The Michigan-Minnesota hockey rivalry may include Jeff Tambellini and Thomas Vanek instead of Jordan Leopold and Mike Cammalleri, but the two teams are back playing in the semifinals of the Frozen Four for the second-straight year. But tonight’s game won’t be played in front of 18,000 Minnesota fans in St. Paul, Minn., but in Buffalo, N.Y. in front of a neutral crowd.
Also unlike last year, it is Michigan which will come in with more experience, as the Golden Gophers have transformed from a senior- to an underclassmen-led squad.
As the only non-No. 1 seed in Buffalo, the Wolverines are the darkhorse on paper this weekend. But this is the time of year when Michigan excels, as the Wolverines were also a No. 3 seed when they won their last national title in 1998. No matter who wins tonight between these two Big Ten rivals, it will be Cornell’s tournament to lose with an upstate New York crowd and a juggernaut defense.
Michigan offense vs. Minnesota defense: The Gopher defense features six strong blueliners that shut down the vaunted Ferris State offense in the West Regional semifinal. The Bulldogs had just 20 shots on goal and scored just four goals thanks to two soft ones given up by goaltender Justin Johnson in the first period.
The pairing of lone senior defenseman Matt DeMarchi and sophomore Keith Ballard is playing some of its best hockey of the season, and Paul Martin has worked well with freshman Chris Harrington.
Michigan has a clear No. 1 line with seniors Jed Ortmeyer and John Shouneyia playing along with CCHA Rookie of the Year Tambellini, but it has relied on someone coming out of the woodwork to score when needed. Whether it be Mark Mink, Michael Woodford or Milan Gaijc, someone from the third or fourth line is going to have to come up big for Michigan to advance.
Michigan defense vs. Minnesota offense: The forward tandem of the freshman Vanek and junior Troy Riddle is the as good as any Michigan will face this year, and the Wolverines have faced some good ones. Vanek tops the nation in goals among freshmen and ranks second in points. The Gophers scored 16 goals in two regional games, but they had the advantage of playing in their home 100-foot-wide ice rink.
In Buffalo, the Gopher offense will have to contend on an 85-foot-wide rink with a Michigan defense that never ceases to amaze. The Wolverines will likely go just five deep tonight, but Mike Roemensky and Andy Burnes have made quality plays all season long, and Brandon Rogers and Nick Martens have improved as well. But the five-man unit is going to have all it handle dealing with Vanek and Co.
Goaltending: This is the one area where Michigan has the clear advantage. Freshman Al Montoya came into a tough spot starting at Yost as the youngest player in college hockey, but has just gotten better as the season has gone along. If Montoya had not made some incredible saves against Maine, Michigan would be watching this weekend on TV.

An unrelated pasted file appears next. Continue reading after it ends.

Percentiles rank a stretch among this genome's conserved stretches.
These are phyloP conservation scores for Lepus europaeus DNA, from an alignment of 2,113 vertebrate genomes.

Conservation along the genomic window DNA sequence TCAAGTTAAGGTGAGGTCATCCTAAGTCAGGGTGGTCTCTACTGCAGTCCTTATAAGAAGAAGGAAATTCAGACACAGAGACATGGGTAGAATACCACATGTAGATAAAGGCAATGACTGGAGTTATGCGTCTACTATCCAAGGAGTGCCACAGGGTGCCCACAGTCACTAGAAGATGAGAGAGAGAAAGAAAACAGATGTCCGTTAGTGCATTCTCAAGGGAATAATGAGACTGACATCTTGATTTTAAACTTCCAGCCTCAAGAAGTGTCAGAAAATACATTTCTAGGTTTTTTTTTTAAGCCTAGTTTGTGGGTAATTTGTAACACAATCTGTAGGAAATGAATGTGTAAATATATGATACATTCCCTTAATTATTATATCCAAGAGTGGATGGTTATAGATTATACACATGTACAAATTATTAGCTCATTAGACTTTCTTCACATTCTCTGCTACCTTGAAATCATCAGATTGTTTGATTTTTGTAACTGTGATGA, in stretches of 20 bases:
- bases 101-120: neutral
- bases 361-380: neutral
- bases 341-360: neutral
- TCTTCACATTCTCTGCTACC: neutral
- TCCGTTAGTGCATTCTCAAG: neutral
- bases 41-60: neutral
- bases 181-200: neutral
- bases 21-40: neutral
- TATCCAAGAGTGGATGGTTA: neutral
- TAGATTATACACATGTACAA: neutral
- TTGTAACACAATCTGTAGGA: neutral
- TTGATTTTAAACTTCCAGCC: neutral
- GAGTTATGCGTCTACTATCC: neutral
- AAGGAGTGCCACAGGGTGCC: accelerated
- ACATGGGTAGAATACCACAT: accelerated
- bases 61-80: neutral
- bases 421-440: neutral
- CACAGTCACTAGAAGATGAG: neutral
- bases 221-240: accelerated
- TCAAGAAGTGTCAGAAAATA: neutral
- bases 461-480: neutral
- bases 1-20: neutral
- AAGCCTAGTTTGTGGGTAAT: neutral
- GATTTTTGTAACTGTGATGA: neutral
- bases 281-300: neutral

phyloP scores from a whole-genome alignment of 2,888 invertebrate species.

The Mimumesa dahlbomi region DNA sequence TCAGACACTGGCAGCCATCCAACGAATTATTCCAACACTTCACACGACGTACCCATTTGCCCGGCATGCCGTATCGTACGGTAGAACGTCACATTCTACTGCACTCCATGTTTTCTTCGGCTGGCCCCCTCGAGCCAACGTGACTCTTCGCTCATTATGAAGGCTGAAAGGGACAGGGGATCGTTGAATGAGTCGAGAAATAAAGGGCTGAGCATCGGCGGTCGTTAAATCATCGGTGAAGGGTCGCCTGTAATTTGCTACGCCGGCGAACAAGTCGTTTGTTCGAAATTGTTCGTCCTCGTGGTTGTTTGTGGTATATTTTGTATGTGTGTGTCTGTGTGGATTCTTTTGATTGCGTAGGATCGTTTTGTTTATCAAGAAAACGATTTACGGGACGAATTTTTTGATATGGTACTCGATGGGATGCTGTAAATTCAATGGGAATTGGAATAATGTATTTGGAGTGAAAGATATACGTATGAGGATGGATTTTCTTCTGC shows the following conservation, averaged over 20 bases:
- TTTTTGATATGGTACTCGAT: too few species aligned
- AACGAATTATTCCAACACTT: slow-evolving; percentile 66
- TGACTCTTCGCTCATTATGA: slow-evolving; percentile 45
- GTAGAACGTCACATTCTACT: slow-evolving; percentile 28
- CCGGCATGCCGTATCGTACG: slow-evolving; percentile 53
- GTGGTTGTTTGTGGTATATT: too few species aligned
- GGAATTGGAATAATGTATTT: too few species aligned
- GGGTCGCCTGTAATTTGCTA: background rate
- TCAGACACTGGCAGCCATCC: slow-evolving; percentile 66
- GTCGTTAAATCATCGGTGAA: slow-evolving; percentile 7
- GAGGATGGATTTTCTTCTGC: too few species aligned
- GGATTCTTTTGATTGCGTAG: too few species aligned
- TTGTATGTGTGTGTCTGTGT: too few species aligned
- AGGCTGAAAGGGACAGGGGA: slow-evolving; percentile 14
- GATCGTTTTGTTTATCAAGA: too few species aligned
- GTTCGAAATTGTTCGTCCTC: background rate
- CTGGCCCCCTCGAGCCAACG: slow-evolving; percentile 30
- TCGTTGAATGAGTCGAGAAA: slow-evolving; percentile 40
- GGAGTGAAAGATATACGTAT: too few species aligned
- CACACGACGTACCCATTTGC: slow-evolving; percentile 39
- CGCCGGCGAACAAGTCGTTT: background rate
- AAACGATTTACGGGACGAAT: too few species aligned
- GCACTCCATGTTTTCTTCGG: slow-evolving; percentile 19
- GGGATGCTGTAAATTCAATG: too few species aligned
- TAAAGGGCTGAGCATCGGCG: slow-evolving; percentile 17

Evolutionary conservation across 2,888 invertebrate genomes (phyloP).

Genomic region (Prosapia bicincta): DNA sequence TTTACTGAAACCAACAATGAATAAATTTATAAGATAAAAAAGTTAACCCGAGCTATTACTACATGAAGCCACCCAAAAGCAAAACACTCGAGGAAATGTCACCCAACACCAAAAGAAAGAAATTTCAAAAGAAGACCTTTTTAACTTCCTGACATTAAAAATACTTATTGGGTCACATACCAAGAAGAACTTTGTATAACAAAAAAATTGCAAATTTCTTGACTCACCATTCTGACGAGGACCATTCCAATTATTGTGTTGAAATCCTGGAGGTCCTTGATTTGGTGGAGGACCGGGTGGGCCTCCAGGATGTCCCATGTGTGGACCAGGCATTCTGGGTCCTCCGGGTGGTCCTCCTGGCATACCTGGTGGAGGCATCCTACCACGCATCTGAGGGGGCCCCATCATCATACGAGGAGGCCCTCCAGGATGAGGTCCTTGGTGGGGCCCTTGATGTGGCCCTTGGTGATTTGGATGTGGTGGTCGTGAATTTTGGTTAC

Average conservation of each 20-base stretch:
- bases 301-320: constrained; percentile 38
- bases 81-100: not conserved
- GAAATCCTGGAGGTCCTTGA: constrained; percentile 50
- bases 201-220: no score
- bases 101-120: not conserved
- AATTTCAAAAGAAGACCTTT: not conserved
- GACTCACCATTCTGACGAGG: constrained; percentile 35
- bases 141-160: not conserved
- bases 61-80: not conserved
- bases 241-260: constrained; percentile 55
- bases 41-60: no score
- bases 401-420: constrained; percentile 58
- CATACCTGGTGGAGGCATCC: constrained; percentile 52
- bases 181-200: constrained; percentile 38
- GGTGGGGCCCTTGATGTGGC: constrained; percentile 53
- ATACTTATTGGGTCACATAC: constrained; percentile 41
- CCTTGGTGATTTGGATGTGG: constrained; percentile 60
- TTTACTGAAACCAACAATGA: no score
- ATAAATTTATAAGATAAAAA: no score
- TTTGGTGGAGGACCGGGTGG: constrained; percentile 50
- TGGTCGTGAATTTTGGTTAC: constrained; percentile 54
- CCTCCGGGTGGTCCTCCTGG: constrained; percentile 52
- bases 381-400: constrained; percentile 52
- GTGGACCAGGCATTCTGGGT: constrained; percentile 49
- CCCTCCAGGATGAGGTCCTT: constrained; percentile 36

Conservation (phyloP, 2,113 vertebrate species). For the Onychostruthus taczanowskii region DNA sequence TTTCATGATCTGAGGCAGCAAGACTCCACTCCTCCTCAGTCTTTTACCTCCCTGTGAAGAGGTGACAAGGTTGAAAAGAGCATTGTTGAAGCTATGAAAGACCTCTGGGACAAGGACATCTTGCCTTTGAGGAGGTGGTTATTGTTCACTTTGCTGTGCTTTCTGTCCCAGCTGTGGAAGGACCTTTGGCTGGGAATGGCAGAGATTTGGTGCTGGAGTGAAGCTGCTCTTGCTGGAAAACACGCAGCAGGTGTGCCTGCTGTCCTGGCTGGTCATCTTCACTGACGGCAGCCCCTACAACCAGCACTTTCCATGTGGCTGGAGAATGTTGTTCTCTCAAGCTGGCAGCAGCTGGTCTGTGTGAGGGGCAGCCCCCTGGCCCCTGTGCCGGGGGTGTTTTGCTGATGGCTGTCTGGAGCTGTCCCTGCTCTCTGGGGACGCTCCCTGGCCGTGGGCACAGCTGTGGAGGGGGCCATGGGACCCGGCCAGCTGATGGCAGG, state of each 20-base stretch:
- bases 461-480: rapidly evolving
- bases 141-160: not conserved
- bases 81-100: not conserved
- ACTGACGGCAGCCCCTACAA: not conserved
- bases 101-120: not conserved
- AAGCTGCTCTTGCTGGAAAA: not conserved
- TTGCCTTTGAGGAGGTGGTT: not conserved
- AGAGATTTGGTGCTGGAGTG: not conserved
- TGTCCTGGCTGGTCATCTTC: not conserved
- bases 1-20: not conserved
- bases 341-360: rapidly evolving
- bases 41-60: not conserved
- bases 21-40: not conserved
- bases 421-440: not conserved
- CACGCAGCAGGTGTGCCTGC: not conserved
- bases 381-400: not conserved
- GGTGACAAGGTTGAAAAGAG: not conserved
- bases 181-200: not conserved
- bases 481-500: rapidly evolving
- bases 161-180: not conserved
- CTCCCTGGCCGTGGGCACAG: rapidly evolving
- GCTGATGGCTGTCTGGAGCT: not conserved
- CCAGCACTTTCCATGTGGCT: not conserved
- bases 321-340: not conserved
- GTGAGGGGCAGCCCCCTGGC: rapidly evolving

The Gophers filled their vacant crease with two sophomores, Travis Weber and Johnson. Both have been adequate, but neither can steal a game away, something that is sometimes needed on a stage this high.
Special Teams: Just as in Michigan’s regional final, the Wolverines’ second-ranked penalty kill will be going up against a top-notch powerplay. Colorado College embarrassed Michigan for two goals early on, but then the Wolverine penalty kill performed as well as it has all season. Minnesota could put on a similar clinic if Michigan is not ready, but finding ways to stop such a vaunted attack is where the Michigan coaching staff excels.
Neither the Michigan powerplay or the Minnesota penalty kill are anything to boast about, and it is yet to be seen if either unit will be much of a factor.
Intangibles: Red Berenson and Minnesota coach Don Lucia are two of the best coaches in the game, so both teams will be ready for one another. On paper, Minnesota has more talent than Michigan, but so did Colorado College. Michigan also played at HSBC Arena to start the season.
In addition, the Gophers are trying to become the first team to repeat in 31 years, and the Wolverines have lost two straight national semifinals. So one could say Michigan is due.
This game looks to be another classic in which neither team will want to give up much, so the game should come down to defense and goaltending.
Minnesota might have an edge defensively, but look for Montoya to come up with the big saves necessary to excel in playoff hockey and set up a showdown against the best defense in the nation in Cornell on Saturday night.
Prediction: Michigan 3, Minnesota 2 (OT)